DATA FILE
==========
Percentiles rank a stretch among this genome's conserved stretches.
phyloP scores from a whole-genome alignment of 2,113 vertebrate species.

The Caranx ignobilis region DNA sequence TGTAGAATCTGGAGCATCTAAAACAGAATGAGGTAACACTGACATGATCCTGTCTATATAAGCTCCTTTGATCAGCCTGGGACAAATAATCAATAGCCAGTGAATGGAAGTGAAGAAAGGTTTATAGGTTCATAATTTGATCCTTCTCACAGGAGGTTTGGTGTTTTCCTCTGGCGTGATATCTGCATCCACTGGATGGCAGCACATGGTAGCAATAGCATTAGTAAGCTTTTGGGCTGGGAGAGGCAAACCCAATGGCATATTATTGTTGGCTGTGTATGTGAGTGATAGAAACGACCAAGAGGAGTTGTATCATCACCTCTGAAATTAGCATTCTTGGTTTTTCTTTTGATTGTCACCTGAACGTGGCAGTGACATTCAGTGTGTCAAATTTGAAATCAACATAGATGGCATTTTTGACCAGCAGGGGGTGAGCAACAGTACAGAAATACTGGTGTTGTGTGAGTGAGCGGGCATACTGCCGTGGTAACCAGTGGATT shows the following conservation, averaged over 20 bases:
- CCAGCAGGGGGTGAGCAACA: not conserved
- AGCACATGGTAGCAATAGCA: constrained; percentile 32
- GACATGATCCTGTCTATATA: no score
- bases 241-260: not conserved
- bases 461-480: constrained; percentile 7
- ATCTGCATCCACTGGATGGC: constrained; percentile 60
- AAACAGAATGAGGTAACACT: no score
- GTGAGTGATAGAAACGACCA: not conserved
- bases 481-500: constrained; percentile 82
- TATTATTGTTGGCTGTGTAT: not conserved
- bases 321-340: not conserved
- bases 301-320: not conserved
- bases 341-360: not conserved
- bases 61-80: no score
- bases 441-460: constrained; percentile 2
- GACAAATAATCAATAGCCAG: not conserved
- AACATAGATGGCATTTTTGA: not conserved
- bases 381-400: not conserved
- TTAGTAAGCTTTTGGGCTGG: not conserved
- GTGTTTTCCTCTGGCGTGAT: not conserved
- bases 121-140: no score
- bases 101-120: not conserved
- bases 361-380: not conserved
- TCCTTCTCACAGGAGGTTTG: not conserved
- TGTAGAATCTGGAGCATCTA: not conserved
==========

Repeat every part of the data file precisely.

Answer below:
Percentiles rank a stretch among this genome's conserved stretches.
phyloP scores from a whole-genome alignment of 2,113 vertebrate species.

The Caranx ignobilis region DNA sequence TGTAGAATCTGGAGCATCTAAAACAGAATGAGGTAACACTGACATGATCCTGTCTATATAAGCTCCTTTGATCAGCCTGGGACAAATAATCAATAGCCAGTGAATGGAAGTGAAGAAAGGTTTATAGGTTCATAATTTGATCCTTCTCACAGGAGGTTTGGTGTTTTCCTCTGGCGTGATATCTGCATCCACTGGATGGCAGCACATGGTAGCAATAGCATTAGTAAGCTTTTGGGCTGGGAGAGGCAAACCCAATGGCATATTATTGTTGGCTGTGTATGTGAGTGATAGAAACGACCAAGAGGAGTTGTATCATCACCTCTGAAATTAGCATTCTTGGTTTTTCTTTTGATTGTCACCTGAACGTGGCAGTGACATTCAGTGTGTCAAATTTGAAATCAACATAGATGGCATTTTTGACCAGCAGGGGGTGAGCAACAGTACAGAAATACTGGTGTTGTGTGAGTGAGCGGGCATACTGCCGTGGTAACCAGTGGATT shows the following conservation, averaged over 20 bases:
- CCAGCAGGGGGTGAGCAACA: not conserved
- AGCACATGGTAGCAATAGCA: constrained; percentile 32
- GACATGATCCTGTCTATATA: no score
- bases 241-260: not conserved
- bases 461-480: constrained; percentile 7
- ATCTGCATCCACTGGATGGC: constrained; percentile 60
- AAACAGAATGAGGTAACACT: no score
- GTGAGTGATAGAAACGACCA: not conserved
- bases 481-500: constrained; percentile 82
- TATTATTGTTGGCTGTGTAT: not conserved
- bases 321-340: not conserved
- bases 301-320: not conserved
- bases 341-360: not conserved
- bases 61-80: no score
- bases 441-460: constrained; percentile 2
- GACAAATAATCAATAGCCAG: not conserved
- AACATAGATGGCATTTTTGA: not conserved
- bases 381-400: not conserved
- TTAGTAAGCTTTTGGGCTGG: not conserved
- GTGTTTTCCTCTGGCGTGAT: not conserved
- bases 121-140: no score
- bases 101-120: not conserved
- bases 361-380: not conserved
- TCCTTCTCACAGGAGGTTTG: not conserved
- TGTAGAATCTGGAGCATCTA: not conserved